I have compiled a list of sources for the elements that are available to the amateur chemist. Hafnium will be discussed here.
Hafnium is the first element after the long and boring series of rare earth metals are completed. (Whether you wish to purchase all of them is a matter of your decision, of course, but some of the very similar ones may be skipped.) Anyway, hafnium is a dense (more so than lead), silvery gray transition metal. It absorbs neutrons, making it a harmful impurity in zirconium nuclear fuel casings which must allow the radiation to escape. Therefore, many pains are taken to remove hafnium from zirconium. In most applications, however, most zirconium is mixed with hafnium and vice versa. Therefore, your cubic zirconia is probably also cubic hafnia. Hafnium forms rather low-melting tetravalent compounds; its chloride hydrolyzes in water to form an insoluble hafnium oxychloride, just like most tetravalent compounds. Hafnium is extremely corrosion resistant and does not dissolve in acids or bases. It can burn in air when finely powdered, though, just like titanium. Hafnium finds use in very high-melting alloys, such as those used in rocket nozzles.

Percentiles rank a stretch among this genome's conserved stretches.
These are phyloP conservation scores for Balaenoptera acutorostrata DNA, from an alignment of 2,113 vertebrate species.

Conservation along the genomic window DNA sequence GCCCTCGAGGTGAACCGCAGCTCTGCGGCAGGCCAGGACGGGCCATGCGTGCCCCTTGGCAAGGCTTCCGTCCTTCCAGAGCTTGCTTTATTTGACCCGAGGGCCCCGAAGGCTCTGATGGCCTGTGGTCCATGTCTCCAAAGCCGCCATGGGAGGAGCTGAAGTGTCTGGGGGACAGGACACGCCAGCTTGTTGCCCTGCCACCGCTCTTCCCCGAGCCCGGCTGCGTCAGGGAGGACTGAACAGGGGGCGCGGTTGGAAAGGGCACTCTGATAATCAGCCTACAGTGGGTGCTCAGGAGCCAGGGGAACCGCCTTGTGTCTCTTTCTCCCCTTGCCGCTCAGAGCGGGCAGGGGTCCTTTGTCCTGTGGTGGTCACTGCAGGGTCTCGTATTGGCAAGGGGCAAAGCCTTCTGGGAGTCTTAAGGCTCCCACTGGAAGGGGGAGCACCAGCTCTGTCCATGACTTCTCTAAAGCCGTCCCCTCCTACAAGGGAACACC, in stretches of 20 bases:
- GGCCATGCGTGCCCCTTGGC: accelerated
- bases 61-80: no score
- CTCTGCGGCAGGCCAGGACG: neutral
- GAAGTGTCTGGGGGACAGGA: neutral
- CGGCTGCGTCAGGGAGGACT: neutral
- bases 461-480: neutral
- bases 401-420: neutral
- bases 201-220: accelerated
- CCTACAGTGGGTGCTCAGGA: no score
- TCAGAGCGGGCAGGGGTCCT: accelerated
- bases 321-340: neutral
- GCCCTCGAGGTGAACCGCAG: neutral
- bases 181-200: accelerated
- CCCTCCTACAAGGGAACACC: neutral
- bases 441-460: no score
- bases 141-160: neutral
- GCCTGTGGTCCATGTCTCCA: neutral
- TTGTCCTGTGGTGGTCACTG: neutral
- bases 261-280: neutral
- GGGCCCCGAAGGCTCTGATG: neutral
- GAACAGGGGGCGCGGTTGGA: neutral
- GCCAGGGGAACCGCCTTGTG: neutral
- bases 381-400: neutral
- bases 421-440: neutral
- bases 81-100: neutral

In element form: Find a plasma cutter tip at a welding shop and cut off the copper end. You will see a small cylinder of hafnium metal in the center.
In compound form: Cubic zirconia undoubtedly contains some hafnium, as well as most other sources of zirconium.
Here is my sample of hafnium. It is a plasma cutter tip tip.